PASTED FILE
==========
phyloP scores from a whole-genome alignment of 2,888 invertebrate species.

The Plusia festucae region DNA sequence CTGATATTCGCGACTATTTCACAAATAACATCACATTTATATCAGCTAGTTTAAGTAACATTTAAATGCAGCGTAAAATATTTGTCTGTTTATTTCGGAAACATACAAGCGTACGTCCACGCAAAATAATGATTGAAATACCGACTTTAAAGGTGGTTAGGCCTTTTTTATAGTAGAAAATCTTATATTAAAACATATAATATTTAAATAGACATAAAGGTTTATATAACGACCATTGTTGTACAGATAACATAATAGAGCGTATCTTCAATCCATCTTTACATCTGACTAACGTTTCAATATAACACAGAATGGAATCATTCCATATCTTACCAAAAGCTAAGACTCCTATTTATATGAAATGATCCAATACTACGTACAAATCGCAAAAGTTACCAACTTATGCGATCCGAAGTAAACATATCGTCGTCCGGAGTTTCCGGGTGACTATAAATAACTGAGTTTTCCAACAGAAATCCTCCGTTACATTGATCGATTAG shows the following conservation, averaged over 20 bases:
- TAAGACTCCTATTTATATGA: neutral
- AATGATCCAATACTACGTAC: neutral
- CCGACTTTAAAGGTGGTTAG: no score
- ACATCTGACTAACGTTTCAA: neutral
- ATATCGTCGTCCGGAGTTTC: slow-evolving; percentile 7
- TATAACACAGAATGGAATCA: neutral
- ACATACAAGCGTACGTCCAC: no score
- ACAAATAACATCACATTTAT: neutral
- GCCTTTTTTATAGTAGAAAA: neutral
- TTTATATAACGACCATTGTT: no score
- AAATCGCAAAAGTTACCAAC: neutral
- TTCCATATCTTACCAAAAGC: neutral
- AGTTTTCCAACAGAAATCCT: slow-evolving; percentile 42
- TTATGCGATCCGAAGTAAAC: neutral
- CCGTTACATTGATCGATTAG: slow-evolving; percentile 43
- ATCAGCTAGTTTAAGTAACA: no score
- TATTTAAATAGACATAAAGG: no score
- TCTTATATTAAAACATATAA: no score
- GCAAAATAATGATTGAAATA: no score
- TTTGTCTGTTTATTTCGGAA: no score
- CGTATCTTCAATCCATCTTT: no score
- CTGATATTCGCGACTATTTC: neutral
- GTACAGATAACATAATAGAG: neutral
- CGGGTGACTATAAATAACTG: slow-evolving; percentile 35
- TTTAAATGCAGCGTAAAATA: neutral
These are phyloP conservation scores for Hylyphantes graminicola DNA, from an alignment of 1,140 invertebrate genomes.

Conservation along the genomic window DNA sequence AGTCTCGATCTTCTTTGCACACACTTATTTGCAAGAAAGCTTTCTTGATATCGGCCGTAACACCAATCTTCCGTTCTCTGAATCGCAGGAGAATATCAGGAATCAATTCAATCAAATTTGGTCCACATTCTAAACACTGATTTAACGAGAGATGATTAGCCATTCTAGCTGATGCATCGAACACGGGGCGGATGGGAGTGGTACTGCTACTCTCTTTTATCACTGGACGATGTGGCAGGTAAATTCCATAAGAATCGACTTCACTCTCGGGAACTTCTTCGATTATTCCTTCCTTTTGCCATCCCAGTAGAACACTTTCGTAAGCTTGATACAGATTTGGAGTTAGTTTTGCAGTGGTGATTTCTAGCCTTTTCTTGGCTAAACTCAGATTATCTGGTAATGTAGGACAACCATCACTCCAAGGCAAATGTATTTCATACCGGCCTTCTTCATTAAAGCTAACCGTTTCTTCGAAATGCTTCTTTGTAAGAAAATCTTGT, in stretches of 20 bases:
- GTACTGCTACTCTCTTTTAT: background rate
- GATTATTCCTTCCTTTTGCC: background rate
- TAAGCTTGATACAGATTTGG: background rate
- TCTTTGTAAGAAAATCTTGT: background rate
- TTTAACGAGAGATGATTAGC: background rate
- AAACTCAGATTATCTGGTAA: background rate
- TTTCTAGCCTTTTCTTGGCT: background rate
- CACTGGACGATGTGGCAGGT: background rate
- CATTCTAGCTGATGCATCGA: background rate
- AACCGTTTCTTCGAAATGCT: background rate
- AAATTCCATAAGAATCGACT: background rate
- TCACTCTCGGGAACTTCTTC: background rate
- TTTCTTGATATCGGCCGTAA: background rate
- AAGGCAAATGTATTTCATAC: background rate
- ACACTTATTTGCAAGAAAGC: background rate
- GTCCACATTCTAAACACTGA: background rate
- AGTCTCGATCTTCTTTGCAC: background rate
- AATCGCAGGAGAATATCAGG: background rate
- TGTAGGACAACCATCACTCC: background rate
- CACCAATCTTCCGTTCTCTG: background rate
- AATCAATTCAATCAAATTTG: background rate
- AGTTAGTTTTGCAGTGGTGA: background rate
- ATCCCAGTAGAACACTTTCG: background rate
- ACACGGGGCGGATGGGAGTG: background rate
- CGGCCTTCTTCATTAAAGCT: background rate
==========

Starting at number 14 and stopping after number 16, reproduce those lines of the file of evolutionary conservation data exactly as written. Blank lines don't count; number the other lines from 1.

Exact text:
- TTCCATATCTTACCAAAAGC: neutral
- AGTTTTCCAACAGAAATCCT: slow-evolving; percentile 42
- TTATGCGATCCGAAGTAAAC: neutral